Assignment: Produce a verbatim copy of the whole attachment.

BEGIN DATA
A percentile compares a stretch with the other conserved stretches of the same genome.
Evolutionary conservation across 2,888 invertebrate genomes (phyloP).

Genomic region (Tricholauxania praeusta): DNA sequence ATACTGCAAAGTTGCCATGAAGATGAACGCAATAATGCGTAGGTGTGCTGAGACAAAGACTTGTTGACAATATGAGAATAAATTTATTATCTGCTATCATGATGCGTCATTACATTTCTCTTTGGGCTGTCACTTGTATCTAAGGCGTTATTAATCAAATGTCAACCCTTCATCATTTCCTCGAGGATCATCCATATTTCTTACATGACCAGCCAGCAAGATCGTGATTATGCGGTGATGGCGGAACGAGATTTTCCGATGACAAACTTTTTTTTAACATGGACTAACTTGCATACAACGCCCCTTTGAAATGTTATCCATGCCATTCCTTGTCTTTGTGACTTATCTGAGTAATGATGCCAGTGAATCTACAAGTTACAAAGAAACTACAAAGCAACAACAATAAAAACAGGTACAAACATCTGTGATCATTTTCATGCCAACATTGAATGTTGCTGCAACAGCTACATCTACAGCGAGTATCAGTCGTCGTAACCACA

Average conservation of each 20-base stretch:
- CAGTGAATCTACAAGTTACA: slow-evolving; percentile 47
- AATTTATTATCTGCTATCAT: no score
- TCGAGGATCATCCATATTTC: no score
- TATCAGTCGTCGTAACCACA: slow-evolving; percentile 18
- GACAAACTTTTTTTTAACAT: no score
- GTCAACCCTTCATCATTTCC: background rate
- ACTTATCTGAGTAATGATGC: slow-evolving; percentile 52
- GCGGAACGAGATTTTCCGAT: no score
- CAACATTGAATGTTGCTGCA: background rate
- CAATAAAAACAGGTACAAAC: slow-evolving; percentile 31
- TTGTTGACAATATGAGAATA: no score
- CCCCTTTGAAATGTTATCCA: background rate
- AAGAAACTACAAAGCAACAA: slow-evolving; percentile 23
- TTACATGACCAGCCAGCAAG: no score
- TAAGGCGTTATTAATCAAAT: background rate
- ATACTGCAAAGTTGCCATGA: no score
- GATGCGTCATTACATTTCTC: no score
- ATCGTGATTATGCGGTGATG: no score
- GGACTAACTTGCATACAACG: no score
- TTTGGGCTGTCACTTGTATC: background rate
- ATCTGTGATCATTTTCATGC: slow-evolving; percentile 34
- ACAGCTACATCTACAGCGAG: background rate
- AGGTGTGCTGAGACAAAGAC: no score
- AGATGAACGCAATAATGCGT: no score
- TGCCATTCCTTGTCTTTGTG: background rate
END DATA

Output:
A percentile compares a stretch with the other conserved stretches of the same genome.
Evolutionary conservation across 2,888 invertebrate genomes (phyloP).

Genomic region (Tricholauxania praeusta): DNA sequence ATACTGCAAAGTTGCCATGAAGATGAACGCAATAATGCGTAGGTGTGCTGAGACAAAGACTTGTTGACAATATGAGAATAAATTTATTATCTGCTATCATGATGCGTCATTACATTTCTCTTTGGGCTGTCACTTGTATCTAAGGCGTTATTAATCAAATGTCAACCCTTCATCATTTCCTCGAGGATCATCCATATTTCTTACATGACCAGCCAGCAAGATCGTGATTATGCGGTGATGGCGGAACGAGATTTTCCGATGACAAACTTTTTTTTAACATGGACTAACTTGCATACAACGCCCCTTTGAAATGTTATCCATGCCATTCCTTGTCTTTGTGACTTATCTGAGTAATGATGCCAGTGAATCTACAAGTTACAAAGAAACTACAAAGCAACAACAATAAAAACAGGTACAAACATCTGTGATCATTTTCATGCCAACATTGAATGTTGCTGCAACAGCTACATCTACAGCGAGTATCAGTCGTCGTAACCACA

Average conservation of each 20-base stretch:
- CAGTGAATCTACAAGTTACA: slow-evolving; percentile 47
- AATTTATTATCTGCTATCAT: no score
- TCGAGGATCATCCATATTTC: no score
- TATCAGTCGTCGTAACCACA: slow-evolving; percentile 18
- GACAAACTTTTTTTTAACAT: no score
- GTCAACCCTTCATCATTTCC: background rate
- ACTTATCTGAGTAATGATGC: slow-evolving; percentile 52
- GCGGAACGAGATTTTCCGAT: no score
- CAACATTGAATGTTGCTGCA: background rate
- CAATAAAAACAGGTACAAAC: slow-evolving; percentile 31
- TTGTTGACAATATGAGAATA: no score
- CCCCTTTGAAATGTTATCCA: background rate
- AAGAAACTACAAAGCAACAA: slow-evolving; percentile 23
- TTACATGACCAGCCAGCAAG: no score
- TAAGGCGTTATTAATCAAAT: background rate
- ATACTGCAAAGTTGCCATGA: no score
- GATGCGTCATTACATTTCTC: no score
- ATCGTGATTATGCGGTGATG: no score
- GGACTAACTTGCATACAACG: no score
- TTTGGGCTGTCACTTGTATC: background rate
- ATCTGTGATCATTTTCATGC: slow-evolving; percentile 34
- ACAGCTACATCTACAGCGAG: background rate
- AGGTGTGCTGAGACAAAGAC: no score
- AGATGAACGCAATAATGCGT: no score
- TGCCATTCCTTGTCTTTGTG: background rate